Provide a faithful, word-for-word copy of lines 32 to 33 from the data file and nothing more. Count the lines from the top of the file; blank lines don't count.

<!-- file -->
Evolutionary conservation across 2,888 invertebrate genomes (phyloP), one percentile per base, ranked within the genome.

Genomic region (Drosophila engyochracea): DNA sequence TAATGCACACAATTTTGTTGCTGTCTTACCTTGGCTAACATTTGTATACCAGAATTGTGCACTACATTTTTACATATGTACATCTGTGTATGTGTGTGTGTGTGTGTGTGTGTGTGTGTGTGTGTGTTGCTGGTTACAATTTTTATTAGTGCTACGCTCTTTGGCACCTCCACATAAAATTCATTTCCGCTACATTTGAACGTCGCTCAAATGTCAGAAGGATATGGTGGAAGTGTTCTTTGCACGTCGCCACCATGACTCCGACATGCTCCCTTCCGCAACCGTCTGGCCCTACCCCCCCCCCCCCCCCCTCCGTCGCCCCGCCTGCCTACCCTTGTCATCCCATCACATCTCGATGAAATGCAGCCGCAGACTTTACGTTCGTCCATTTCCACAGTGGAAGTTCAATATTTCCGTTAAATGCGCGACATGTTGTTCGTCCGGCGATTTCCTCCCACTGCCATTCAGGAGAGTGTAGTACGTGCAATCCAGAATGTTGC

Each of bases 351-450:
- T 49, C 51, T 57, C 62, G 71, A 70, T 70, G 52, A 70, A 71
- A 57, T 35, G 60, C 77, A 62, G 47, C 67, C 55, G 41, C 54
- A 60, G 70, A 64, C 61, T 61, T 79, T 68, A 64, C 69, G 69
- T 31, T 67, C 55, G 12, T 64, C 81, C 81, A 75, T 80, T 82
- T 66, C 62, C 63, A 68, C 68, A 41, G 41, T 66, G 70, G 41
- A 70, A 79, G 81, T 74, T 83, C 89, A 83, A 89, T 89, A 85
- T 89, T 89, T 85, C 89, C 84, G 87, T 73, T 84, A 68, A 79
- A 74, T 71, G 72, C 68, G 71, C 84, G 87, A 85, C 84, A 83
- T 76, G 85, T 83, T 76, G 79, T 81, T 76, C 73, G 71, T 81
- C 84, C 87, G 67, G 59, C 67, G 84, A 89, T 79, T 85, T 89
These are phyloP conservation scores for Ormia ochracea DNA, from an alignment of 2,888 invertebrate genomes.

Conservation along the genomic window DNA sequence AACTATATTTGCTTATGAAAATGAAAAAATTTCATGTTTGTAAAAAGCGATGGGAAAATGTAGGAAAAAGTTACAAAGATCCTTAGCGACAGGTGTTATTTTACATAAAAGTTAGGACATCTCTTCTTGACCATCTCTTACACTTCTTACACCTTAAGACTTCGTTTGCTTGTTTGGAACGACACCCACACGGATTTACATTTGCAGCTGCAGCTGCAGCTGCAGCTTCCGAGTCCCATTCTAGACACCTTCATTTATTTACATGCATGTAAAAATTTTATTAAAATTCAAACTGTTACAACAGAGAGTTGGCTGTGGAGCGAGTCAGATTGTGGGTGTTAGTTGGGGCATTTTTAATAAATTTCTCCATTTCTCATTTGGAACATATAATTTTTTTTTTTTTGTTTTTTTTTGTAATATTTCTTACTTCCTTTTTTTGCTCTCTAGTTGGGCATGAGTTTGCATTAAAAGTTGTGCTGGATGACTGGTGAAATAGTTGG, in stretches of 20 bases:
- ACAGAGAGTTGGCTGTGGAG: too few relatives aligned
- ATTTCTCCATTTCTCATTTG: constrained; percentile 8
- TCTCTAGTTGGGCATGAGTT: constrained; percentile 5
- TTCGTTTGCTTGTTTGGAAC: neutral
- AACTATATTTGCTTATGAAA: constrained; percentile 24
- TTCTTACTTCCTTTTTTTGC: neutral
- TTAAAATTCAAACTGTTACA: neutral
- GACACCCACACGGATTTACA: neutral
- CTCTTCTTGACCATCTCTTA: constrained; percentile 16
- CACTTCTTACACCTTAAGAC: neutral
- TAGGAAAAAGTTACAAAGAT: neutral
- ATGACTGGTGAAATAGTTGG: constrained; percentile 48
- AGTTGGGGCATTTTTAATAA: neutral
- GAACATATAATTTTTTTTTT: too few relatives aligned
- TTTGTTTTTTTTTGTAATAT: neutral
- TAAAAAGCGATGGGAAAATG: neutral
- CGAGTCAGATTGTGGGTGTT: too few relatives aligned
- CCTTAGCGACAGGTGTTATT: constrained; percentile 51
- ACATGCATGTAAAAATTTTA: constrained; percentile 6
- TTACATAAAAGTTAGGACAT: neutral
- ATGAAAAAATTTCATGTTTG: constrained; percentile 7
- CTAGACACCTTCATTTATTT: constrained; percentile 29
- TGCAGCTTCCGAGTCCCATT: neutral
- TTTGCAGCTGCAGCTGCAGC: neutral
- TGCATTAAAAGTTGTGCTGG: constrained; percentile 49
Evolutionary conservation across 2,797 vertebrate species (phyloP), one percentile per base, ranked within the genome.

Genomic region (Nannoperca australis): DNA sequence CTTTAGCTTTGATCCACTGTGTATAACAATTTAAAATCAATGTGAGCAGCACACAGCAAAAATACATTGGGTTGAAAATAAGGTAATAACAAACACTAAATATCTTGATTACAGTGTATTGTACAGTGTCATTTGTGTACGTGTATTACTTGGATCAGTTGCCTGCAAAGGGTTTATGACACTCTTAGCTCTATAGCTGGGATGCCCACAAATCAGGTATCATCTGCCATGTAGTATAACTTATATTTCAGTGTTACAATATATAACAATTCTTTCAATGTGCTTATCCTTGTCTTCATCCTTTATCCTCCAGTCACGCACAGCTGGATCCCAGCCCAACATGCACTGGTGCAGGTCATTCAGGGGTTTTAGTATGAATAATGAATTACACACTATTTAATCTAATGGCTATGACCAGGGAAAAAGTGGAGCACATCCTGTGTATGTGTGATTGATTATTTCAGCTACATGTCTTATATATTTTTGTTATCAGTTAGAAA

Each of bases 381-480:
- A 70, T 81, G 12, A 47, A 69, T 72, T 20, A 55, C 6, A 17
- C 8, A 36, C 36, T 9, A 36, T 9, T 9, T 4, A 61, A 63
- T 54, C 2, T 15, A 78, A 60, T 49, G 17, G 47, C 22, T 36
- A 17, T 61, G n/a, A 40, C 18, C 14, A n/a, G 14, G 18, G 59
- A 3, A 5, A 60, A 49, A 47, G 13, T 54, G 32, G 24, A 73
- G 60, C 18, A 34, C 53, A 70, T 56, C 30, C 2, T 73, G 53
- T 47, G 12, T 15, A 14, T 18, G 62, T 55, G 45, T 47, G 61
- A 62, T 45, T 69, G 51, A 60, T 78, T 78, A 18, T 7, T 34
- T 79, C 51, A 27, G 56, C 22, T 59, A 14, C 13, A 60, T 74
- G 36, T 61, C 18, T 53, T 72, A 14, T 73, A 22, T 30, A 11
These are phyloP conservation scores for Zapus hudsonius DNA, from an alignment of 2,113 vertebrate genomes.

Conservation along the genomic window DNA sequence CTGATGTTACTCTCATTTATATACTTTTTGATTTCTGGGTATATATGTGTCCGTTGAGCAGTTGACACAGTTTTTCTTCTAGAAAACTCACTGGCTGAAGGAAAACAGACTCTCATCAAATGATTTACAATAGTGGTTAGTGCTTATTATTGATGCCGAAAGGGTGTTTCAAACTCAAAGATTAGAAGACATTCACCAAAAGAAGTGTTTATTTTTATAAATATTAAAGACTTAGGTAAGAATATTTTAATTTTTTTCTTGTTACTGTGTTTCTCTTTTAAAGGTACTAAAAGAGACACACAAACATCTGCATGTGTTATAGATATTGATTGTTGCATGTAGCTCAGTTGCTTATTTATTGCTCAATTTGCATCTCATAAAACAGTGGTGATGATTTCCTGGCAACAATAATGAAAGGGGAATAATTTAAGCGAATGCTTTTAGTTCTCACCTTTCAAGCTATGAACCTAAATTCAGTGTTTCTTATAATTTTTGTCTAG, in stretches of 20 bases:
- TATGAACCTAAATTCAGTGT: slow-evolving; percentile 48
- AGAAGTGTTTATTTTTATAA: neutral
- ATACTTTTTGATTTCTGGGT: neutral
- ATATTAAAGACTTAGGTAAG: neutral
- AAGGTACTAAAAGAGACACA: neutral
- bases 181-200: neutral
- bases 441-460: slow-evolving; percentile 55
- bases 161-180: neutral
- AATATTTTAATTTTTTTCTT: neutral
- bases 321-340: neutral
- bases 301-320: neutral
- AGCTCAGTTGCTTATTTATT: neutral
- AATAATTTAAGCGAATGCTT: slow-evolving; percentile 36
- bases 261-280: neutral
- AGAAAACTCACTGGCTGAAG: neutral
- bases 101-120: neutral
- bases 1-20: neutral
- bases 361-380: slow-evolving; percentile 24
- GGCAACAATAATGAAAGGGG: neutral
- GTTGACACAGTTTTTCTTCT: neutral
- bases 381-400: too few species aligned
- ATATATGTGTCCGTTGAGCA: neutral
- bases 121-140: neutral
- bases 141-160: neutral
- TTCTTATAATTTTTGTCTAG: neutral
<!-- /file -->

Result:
- CGAGTCAGATTGTGGGTGTT: too few relatives aligned
- CCTTAGCGACAGGTGTTATT: constrained; percentile 51